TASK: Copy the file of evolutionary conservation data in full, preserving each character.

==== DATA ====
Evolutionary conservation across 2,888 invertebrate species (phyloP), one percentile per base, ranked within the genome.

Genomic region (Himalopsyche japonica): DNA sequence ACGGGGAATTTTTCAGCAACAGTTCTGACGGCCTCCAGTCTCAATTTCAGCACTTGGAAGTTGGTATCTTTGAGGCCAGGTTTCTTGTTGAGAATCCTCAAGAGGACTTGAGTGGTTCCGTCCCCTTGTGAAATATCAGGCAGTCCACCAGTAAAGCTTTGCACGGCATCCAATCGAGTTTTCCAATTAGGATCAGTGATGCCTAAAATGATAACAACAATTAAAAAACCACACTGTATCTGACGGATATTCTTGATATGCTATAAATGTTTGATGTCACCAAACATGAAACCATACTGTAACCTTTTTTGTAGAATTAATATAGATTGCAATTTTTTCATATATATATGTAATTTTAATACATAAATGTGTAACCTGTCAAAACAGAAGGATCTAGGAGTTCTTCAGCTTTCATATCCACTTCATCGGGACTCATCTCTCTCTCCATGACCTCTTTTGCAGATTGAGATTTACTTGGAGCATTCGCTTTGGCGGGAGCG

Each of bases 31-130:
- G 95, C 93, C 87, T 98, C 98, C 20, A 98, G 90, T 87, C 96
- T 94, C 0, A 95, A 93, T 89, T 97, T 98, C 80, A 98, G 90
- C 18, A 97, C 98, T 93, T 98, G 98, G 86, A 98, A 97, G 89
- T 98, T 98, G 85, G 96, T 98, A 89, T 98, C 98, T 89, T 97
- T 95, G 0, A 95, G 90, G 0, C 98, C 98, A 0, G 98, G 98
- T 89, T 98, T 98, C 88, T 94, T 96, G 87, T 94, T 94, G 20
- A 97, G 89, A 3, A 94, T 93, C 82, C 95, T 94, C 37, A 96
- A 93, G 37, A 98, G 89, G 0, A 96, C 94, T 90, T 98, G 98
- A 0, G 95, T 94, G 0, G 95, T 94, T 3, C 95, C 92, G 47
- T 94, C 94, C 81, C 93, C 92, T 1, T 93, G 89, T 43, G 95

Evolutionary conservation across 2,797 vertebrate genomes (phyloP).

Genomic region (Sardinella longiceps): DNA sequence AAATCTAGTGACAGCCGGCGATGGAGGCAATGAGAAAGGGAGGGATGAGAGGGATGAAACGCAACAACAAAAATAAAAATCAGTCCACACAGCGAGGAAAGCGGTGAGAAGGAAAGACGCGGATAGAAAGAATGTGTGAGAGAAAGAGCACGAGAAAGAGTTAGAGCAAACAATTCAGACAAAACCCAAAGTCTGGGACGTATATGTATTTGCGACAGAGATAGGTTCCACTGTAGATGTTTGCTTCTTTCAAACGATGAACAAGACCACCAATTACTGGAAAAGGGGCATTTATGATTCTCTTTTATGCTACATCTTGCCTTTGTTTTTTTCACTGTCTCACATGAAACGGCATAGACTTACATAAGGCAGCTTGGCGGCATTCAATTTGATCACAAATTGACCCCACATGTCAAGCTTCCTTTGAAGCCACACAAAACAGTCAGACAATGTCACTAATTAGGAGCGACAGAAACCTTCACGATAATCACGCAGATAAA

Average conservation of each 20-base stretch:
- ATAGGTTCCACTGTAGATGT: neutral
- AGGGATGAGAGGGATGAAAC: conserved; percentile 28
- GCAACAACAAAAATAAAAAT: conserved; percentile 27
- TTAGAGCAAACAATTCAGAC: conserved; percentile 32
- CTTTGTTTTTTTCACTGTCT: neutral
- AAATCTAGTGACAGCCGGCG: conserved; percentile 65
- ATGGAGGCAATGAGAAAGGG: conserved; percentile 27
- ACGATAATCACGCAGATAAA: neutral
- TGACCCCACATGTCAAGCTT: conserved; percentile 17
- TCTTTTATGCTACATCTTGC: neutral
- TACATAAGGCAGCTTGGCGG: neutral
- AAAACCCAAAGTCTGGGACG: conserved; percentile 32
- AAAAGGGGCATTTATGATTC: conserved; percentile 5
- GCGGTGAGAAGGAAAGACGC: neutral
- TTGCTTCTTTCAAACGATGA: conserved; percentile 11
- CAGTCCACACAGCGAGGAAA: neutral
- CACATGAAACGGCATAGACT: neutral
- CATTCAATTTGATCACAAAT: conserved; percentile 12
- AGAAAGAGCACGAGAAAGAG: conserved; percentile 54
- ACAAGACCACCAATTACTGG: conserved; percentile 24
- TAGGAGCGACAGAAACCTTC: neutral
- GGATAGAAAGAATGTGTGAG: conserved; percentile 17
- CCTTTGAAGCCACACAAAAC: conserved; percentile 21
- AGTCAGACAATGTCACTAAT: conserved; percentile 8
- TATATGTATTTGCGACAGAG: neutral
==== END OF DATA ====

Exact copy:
Evolutionary conservation across 2,888 invertebrate species (phyloP), one percentile per base, ranked within the genome.

Genomic region (Himalopsyche japonica): DNA sequence ACGGGGAATTTTTCAGCAACAGTTCTGACGGCCTCCAGTCTCAATTTCAGCACTTGGAAGTTGGTATCTTTGAGGCCAGGTTTCTTGTTGAGAATCCTCAAGAGGACTTGAGTGGTTCCGTCCCCTTGTGAAATATCAGGCAGTCCACCAGTAAAGCTTTGCACGGCATCCAATCGAGTTTTCCAATTAGGATCAGTGATGCCTAAAATGATAACAACAATTAAAAAACCACACTGTATCTGACGGATATTCTTGATATGCTATAAATGTTTGATGTCACCAAACATGAAACCATACTGTAACCTTTTTTGTAGAATTAATATAGATTGCAATTTTTTCATATATATATGTAATTTTAATACATAAATGTGTAACCTGTCAAAACAGAAGGATCTAGGAGTTCTTCAGCTTTCATATCCACTTCATCGGGACTCATCTCTCTCTCCATGACCTCTTTTGCAGATTGAGATTTACTTGGAGCATTCGCTTTGGCGGGAGCG

Each of bases 31-130:
- G 95, C 93, C 87, T 98, C 98, C 20, A 98, G 90, T 87, C 96
- T 94, C 0, A 95, A 93, T 89, T 97, T 98, C 80, A 98, G 90
- C 18, A 97, C 98, T 93, T 98, G 98, G 86, A 98, A 97, G 89
- T 98, T 98, G 85, G 96, T 98, A 89, T 98, C 98, T 89, T 97
- T 95, G 0, A 95, G 90, G 0, C 98, C 98, A 0, G 98, G 98
- T 89, T 98, T 98, C 88, T 94, T 96, G 87, T 94, T 94, G 20
- A 97, G 89, A 3, A 94, T 93, C 82, C 95, T 94, C 37, A 96
- A 93, G 37, A 98, G 89, G 0, A 96, C 94, T 90, T 98, G 98
- A 0, G 95, T 94, G 0, G 95, T 94, T 3, C 95, C 92, G 47
- T 94, C 94, C 81, C 93, C 92, T 1, T 93, G 89, T 43, G 95

Evolutionary conservation across 2,797 vertebrate genomes (phyloP).

Genomic region (Sardinella longiceps): DNA sequence AAATCTAGTGACAGCCGGCGATGGAGGCAATGAGAAAGGGAGGGATGAGAGGGATGAAACGCAACAACAAAAATAAAAATCAGTCCACACAGCGAGGAAAGCGGTGAGAAGGAAAGACGCGGATAGAAAGAATGTGTGAGAGAAAGAGCACGAGAAAGAGTTAGAGCAAACAATTCAGACAAAACCCAAAGTCTGGGACGTATATGTATTTGCGACAGAGATAGGTTCCACTGTAGATGTTTGCTTCTTTCAAACGATGAACAAGACCACCAATTACTGGAAAAGGGGCATTTATGATTCTCTTTTATGCTACATCTTGCCTTTGTTTTTTTCACTGTCTCACATGAAACGGCATAGACTTACATAAGGCAGCTTGGCGGCATTCAATTTGATCACAAATTGACCCCACATGTCAAGCTTCCTTTGAAGCCACACAAAACAGTCAGACAATGTCACTAATTAGGAGCGACAGAAACCTTCACGATAATCACGCAGATAAA

Average conservation of each 20-base stretch:
- ATAGGTTCCACTGTAGATGT: neutral
- AGGGATGAGAGGGATGAAAC: conserved; percentile 28
- GCAACAACAAAAATAAAAAT: conserved; percentile 27
- TTAGAGCAAACAATTCAGAC: conserved; percentile 32
- CTTTGTTTTTTTCACTGTCT: neutral
- AAATCTAGTGACAGCCGGCG: conserved; percentile 65
- ATGGAGGCAATGAGAAAGGG: conserved; percentile 27
- ACGATAATCACGCAGATAAA: neutral
- TGACCCCACATGTCAAGCTT: conserved; percentile 17
- TCTTTTATGCTACATCTTGC: neutral
- TACATAAGGCAGCTTGGCGG: neutral
- AAAACCCAAAGTCTGGGACG: conserved; percentile 32
- AAAAGGGGCATTTATGATTC: conserved; percentile 5
- GCGGTGAGAAGGAAAGACGC: neutral
- TTGCTTCTTTCAAACGATGA: conserved; percentile 11
- CAGTCCACACAGCGAGGAAA: neutral
- CACATGAAACGGCATAGACT: neutral
- CATTCAATTTGATCACAAAT: conserved; percentile 12
- AGAAAGAGCACGAGAAAGAG: conserved; percentile 54
- ACAAGACCACCAATTACTGG: conserved; percentile 24
- TAGGAGCGACAGAAACCTTC: neutral
- GGATAGAAAGAATGTGTGAG: conserved; percentile 17
- CCTTTGAAGCCACACAAAAC: conserved; percentile 21
- AGTCAGACAATGTCACTAAT: conserved; percentile 8
- TATATGTATTTGCGACAGAG: neutral